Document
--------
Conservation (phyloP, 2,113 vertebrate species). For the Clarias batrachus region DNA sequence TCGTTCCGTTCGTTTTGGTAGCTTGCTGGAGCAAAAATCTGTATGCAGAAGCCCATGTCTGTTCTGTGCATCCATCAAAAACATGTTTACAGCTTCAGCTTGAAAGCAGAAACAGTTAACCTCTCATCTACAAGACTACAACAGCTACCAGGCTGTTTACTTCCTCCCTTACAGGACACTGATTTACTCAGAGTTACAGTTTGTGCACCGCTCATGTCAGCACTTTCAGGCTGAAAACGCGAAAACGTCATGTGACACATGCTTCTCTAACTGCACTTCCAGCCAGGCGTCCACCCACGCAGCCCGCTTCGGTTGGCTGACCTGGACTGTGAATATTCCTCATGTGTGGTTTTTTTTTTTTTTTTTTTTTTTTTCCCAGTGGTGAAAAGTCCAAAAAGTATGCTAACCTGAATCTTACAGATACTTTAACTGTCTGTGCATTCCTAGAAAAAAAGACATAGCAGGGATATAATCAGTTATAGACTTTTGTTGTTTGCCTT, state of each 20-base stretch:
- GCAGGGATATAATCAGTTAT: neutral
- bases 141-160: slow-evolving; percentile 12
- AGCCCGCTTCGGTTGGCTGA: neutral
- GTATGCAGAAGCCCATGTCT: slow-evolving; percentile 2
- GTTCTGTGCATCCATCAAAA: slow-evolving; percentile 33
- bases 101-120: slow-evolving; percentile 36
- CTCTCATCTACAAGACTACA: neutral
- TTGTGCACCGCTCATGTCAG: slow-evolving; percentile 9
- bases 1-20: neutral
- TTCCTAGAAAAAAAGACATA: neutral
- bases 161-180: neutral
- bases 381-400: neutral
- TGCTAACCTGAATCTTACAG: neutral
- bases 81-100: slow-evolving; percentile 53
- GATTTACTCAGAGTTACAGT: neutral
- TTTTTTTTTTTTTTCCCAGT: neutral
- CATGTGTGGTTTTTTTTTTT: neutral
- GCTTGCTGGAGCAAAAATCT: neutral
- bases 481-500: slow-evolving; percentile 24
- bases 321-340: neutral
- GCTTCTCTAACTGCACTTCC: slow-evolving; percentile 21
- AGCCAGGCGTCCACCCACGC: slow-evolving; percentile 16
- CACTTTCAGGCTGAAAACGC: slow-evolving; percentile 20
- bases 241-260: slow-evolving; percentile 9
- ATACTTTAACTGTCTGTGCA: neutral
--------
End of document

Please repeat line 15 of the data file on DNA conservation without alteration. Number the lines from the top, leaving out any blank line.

- bases 81-100: slow-evolving; percentile 53